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Juncker calls for €300bn stimulus as he's elected to top European job


Newly elected European Commission president Jean-Claude Juncker

Newly elected European Commission president Jean-Claude Juncker

Newly elected European Commission president Jean-Claude Juncker

NEWLY-installed European Commission president Jean Claude Juncker has called for a €300bn public-private investment programme to help kick-start the sluggish European economy and create jobs.

The controversial candidate was confirmed as president by the European Parliament yesterday as he called for a "reindustrialisation" of Europe.

He promised a work programme due to be delivered in February that would outline investments in energy, transport and broadband networks as well as the development of industry clusters.

The former Luxembourg prime minister was backed by a majority of MEPs at a hearing in Strasbourg as he cleared the final hurdle to take on the top job in Europe, which was held by Jose Manuel Barroso.

"I don't want a Europe that just watches others while they are acting, sits there twiddling its thumbs while others move ahead," Mr Juncker said.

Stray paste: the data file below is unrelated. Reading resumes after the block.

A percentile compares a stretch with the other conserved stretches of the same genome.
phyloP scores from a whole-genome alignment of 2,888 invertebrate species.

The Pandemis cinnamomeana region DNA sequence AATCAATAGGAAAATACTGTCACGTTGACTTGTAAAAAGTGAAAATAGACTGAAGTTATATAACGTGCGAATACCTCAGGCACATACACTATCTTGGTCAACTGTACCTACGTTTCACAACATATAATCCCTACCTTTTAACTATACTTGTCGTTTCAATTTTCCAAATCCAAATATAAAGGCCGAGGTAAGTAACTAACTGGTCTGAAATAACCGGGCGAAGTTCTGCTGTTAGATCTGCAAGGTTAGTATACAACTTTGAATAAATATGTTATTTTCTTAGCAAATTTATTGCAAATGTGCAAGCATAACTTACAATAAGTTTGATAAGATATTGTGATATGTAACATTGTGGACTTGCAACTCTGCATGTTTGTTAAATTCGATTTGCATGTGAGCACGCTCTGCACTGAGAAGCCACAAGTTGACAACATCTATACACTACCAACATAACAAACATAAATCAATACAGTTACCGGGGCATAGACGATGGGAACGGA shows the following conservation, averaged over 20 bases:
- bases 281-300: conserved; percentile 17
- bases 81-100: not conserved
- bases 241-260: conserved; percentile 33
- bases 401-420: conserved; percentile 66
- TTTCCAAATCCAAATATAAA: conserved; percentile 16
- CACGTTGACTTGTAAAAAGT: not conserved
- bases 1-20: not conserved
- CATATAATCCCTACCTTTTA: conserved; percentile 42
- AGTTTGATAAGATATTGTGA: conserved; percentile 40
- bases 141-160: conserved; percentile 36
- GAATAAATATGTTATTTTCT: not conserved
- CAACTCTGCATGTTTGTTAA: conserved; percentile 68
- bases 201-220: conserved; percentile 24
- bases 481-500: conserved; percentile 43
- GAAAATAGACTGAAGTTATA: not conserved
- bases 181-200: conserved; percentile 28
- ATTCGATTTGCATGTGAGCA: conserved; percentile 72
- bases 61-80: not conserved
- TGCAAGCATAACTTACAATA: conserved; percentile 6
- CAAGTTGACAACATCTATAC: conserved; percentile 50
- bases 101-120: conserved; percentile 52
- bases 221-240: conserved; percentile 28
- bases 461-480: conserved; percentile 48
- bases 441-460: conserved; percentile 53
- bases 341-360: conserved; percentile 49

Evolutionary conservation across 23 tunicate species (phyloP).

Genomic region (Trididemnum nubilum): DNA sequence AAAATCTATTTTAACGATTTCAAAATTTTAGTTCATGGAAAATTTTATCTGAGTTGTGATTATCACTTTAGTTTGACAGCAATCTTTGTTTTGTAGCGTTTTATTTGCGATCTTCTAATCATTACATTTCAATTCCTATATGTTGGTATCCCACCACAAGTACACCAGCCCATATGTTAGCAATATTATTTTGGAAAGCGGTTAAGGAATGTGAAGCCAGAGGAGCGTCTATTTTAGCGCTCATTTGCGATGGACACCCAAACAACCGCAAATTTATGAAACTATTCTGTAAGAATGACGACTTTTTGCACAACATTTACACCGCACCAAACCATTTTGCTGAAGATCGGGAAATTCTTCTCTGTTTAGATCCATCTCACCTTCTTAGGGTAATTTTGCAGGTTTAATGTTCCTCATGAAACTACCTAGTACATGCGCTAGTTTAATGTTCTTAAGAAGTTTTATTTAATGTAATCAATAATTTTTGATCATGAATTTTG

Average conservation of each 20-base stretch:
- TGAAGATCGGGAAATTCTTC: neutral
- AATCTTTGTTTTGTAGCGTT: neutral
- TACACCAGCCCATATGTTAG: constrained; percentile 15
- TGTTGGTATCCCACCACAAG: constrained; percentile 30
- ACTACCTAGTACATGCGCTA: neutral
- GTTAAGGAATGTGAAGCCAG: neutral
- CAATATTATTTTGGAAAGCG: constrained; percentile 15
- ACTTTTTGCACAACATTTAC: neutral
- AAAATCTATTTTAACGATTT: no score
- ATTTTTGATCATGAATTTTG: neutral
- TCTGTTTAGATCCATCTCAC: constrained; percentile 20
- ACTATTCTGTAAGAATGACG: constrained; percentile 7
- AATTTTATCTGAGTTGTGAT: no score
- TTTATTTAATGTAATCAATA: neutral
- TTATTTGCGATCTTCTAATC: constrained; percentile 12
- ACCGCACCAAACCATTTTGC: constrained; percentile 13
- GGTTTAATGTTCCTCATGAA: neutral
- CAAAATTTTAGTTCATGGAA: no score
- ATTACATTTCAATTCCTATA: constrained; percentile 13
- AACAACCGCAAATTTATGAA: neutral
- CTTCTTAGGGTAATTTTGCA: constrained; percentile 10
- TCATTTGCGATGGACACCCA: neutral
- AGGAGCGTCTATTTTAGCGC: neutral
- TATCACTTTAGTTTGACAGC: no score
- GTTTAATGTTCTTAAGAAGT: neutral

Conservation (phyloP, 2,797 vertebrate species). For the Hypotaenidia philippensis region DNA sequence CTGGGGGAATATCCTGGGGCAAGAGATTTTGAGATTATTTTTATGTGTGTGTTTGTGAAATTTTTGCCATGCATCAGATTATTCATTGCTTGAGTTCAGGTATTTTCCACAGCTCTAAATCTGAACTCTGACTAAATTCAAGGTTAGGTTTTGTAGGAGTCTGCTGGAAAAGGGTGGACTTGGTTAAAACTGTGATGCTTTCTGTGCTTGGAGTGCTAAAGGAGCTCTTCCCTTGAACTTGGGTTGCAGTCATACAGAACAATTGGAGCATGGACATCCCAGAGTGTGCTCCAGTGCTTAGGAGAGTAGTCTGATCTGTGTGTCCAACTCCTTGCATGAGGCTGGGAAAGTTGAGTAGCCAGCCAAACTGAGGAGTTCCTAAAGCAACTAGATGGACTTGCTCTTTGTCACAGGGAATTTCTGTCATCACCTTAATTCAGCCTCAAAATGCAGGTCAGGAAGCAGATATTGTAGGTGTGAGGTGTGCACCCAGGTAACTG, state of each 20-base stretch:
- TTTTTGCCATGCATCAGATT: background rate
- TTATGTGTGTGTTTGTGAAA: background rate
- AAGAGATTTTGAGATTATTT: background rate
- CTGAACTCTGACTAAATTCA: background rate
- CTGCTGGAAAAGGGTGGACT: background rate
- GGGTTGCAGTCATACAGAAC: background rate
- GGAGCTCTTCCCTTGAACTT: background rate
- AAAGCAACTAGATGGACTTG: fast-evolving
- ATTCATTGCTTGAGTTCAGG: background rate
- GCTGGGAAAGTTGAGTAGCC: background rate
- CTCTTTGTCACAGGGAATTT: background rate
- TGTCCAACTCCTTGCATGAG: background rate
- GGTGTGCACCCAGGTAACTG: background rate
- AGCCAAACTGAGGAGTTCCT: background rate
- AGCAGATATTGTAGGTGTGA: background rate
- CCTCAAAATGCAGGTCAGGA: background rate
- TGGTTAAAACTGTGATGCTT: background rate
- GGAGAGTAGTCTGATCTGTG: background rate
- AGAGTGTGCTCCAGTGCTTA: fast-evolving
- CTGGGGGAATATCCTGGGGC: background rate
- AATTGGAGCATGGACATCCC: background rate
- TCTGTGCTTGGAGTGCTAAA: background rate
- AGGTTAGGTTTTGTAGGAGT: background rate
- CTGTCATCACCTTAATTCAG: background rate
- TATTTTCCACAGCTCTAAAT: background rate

"I want a Europe that is at centre stage."

Mr Juncker told MEPs that the investment programme would draw upon the European Investment Bank, the private sector and existing budget resources without impacting on the bloc's strict rules on budget deficits and debt reduction.

Belying his reputation as a grey back-room fixer, Mr Juncker - whose candidacy was vehemently opposed by British prime m inister David Cameron - spoke with passion of his ambition to "reindustrialise" Europe and put the European Union's 25 million unemployed, many of them young, back into work.

Mr Juncker acknowledged many Europeans had lost confidence in the EU and said only economic results and full employment, not endless debate over EU institutions, would restore their trust.

Eurosceptic parties topped May's European Parliament elections in France and Britain and won more than a quarter of the seats in the Strasbourg-based assembly.

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In a secret ballot, the EU assembly approved Mr Juncker by 422 votes to 250, with 47 abstentions and 10 spoiled ballots.

Mr Juncker sought to reassure Germany and other north European fiscal hawks that the 28-nation bloc's strict rules on budget deficits and debt reduction would be maintained.

However, his emphasis on public investment, reaffirmation of a target of raising industry to 20pc of EU economic output and his call for a minimum wage in each EU country, were designed to appeal to the left.

To British sceptics demanding a return of powers from Brussels to national capitals, he declared that Europe could not be built against nation states.

At a hearing last week Mr Juncker said austerity and budget discipline must be maintained in Europe.

Mr Juncker - backed by Angela Merkel for the top European job - said anybody who believes austerity is finished was wrong.

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